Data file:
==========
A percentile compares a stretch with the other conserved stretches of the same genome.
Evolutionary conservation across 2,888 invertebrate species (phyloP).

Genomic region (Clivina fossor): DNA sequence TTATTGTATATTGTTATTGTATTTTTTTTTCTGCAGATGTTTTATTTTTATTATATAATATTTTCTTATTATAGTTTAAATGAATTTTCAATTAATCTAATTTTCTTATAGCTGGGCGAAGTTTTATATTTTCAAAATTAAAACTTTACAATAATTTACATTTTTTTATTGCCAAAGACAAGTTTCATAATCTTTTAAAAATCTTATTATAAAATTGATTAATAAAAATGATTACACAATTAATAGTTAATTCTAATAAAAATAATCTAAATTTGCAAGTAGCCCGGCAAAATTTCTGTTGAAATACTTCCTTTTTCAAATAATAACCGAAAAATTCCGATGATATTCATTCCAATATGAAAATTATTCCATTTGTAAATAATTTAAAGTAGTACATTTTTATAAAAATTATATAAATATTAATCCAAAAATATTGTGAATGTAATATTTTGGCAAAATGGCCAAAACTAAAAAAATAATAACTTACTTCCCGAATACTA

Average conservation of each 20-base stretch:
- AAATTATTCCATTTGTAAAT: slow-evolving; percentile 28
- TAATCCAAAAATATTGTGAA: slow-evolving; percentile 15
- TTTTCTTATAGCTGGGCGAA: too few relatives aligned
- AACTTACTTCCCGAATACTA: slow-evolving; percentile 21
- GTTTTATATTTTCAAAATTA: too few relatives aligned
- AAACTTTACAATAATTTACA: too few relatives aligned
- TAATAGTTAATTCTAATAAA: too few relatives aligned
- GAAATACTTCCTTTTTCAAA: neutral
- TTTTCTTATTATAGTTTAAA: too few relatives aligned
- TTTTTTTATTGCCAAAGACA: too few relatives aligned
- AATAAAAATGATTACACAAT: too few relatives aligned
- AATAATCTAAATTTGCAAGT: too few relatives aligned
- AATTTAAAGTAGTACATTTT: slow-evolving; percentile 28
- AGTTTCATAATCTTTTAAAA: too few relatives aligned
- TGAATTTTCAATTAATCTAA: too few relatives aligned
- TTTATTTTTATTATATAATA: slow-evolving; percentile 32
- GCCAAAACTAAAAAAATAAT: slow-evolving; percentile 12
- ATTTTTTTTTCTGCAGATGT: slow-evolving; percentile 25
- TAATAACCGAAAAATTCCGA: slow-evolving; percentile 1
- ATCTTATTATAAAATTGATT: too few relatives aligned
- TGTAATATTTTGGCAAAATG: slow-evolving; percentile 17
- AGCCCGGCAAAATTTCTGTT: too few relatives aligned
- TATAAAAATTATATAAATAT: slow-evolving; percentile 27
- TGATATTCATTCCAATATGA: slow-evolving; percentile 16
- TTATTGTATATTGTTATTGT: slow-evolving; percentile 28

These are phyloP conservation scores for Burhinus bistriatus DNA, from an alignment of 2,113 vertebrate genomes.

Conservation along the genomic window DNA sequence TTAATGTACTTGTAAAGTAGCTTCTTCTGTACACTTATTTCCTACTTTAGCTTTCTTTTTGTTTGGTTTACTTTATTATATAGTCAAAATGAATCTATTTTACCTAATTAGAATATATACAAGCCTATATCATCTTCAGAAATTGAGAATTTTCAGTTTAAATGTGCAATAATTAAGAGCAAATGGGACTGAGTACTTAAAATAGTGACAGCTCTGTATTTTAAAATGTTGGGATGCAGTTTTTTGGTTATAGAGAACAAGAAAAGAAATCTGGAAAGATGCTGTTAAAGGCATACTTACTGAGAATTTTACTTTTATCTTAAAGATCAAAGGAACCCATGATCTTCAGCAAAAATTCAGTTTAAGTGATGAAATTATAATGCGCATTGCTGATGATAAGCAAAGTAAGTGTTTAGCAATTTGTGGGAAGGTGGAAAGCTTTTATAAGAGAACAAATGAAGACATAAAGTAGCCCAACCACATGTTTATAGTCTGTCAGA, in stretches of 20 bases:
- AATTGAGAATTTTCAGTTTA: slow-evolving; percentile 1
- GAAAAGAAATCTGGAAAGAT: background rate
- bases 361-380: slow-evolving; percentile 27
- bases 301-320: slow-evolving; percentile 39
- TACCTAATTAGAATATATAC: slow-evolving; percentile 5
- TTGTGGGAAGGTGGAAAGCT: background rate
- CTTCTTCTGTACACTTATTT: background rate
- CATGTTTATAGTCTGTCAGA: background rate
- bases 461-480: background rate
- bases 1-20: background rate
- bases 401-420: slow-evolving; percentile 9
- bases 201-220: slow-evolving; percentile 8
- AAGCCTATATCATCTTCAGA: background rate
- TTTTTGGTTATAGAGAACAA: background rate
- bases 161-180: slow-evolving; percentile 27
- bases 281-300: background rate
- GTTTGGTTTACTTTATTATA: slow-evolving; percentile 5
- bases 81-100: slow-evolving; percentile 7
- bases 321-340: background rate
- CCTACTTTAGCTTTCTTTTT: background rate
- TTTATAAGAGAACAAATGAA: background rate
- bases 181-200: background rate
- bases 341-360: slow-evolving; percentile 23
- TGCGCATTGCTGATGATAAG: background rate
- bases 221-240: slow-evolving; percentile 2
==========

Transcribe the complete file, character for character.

A percentile compares a stretch with the other conserved stretches of the same genome.
Evolutionary conservation across 2,888 invertebrate species (phyloP).

Genomic region (Clivina fossor): DNA sequence TTATTGTATATTGTTATTGTATTTTTTTTTCTGCAGATGTTTTATTTTTATTATATAATATTTTCTTATTATAGTTTAAATGAATTTTCAATTAATCTAATTTTCTTATAGCTGGGCGAAGTTTTATATTTTCAAAATTAAAACTTTACAATAATTTACATTTTTTTATTGCCAAAGACAAGTTTCATAATCTTTTAAAAATCTTATTATAAAATTGATTAATAAAAATGATTACACAATTAATAGTTAATTCTAATAAAAATAATCTAAATTTGCAAGTAGCCCGGCAAAATTTCTGTTGAAATACTTCCTTTTTCAAATAATAACCGAAAAATTCCGATGATATTCATTCCAATATGAAAATTATTCCATTTGTAAATAATTTAAAGTAGTACATTTTTATAAAAATTATATAAATATTAATCCAAAAATATTGTGAATGTAATATTTTGGCAAAATGGCCAAAACTAAAAAAATAATAACTTACTTCCCGAATACTA

Average conservation of each 20-base stretch:
- AAATTATTCCATTTGTAAAT: slow-evolving; percentile 28
- TAATCCAAAAATATTGTGAA: slow-evolving; percentile 15
- TTTTCTTATAGCTGGGCGAA: too few relatives aligned
- AACTTACTTCCCGAATACTA: slow-evolving; percentile 21
- GTTTTATATTTTCAAAATTA: too few relatives aligned
- AAACTTTACAATAATTTACA: too few relatives aligned
- TAATAGTTAATTCTAATAAA: too few relatives aligned
- GAAATACTTCCTTTTTCAAA: neutral
- TTTTCTTATTATAGTTTAAA: too few relatives aligned
- TTTTTTTATTGCCAAAGACA: too few relatives aligned
- AATAAAAATGATTACACAAT: too few relatives aligned
- AATAATCTAAATTTGCAAGT: too few relatives aligned
- AATTTAAAGTAGTACATTTT: slow-evolving; percentile 28
- AGTTTCATAATCTTTTAAAA: too few relatives aligned
- TGAATTTTCAATTAATCTAA: too few relatives aligned
- TTTATTTTTATTATATAATA: slow-evolving; percentile 32
- GCCAAAACTAAAAAAATAAT: slow-evolving; percentile 12
- ATTTTTTTTTCTGCAGATGT: slow-evolving; percentile 25
- TAATAACCGAAAAATTCCGA: slow-evolving; percentile 1
- ATCTTATTATAAAATTGATT: too few relatives aligned
- TGTAATATTTTGGCAAAATG: slow-evolving; percentile 17
- AGCCCGGCAAAATTTCTGTT: too few relatives aligned
- TATAAAAATTATATAAATAT: slow-evolving; percentile 27
- TGATATTCATTCCAATATGA: slow-evolving; percentile 16
- TTATTGTATATTGTTATTGT: slow-evolving; percentile 28

These are phyloP conservation scores for Burhinus bistriatus DNA, from an alignment of 2,113 vertebrate genomes.

Conservation along the genomic window DNA sequence TTAATGTACTTGTAAAGTAGCTTCTTCTGTACACTTATTTCCTACTTTAGCTTTCTTTTTGTTTGGTTTACTTTATTATATAGTCAAAATGAATCTATTTTACCTAATTAGAATATATACAAGCCTATATCATCTTCAGAAATTGAGAATTTTCAGTTTAAATGTGCAATAATTAAGAGCAAATGGGACTGAGTACTTAAAATAGTGACAGCTCTGTATTTTAAAATGTTGGGATGCAGTTTTTTGGTTATAGAGAACAAGAAAAGAAATCTGGAAAGATGCTGTTAAAGGCATACTTACTGAGAATTTTACTTTTATCTTAAAGATCAAAGGAACCCATGATCTTCAGCAAAAATTCAGTTTAAGTGATGAAATTATAATGCGCATTGCTGATGATAAGCAAAGTAAGTGTTTAGCAATTTGTGGGAAGGTGGAAAGCTTTTATAAGAGAACAAATGAAGACATAAAGTAGCCCAACCACATGTTTATAGTCTGTCAGA, in stretches of 20 bases:
- AATTGAGAATTTTCAGTTTA: slow-evolving; percentile 1
- GAAAAGAAATCTGGAAAGAT: background rate
- bases 361-380: slow-evolving; percentile 27
- bases 301-320: slow-evolving; percentile 39
- TACCTAATTAGAATATATAC: slow-evolving; percentile 5
- TTGTGGGAAGGTGGAAAGCT: background rate
- CTTCTTCTGTACACTTATTT: background rate
- CATGTTTATAGTCTGTCAGA: background rate
- bases 461-480: background rate
- bases 1-20: background rate
- bases 401-420: slow-evolving; percentile 9
- bases 201-220: slow-evolving; percentile 8
- AAGCCTATATCATCTTCAGA: background rate
- TTTTTGGTTATAGAGAACAA: background rate
- bases 161-180: slow-evolving; percentile 27
- bases 281-300: background rate
- GTTTGGTTTACTTTATTATA: slow-evolving; percentile 5
- bases 81-100: slow-evolving; percentile 7
- bases 321-340: background rate
- CCTACTTTAGCTTTCTTTTT: background rate
- TTTATAAGAGAACAAATGAA: background rate
- bases 181-200: background rate
- bases 341-360: slow-evolving; percentile 23
- TGCGCATTGCTGATGATAAG: background rate
- bases 221-240: slow-evolving; percentile 2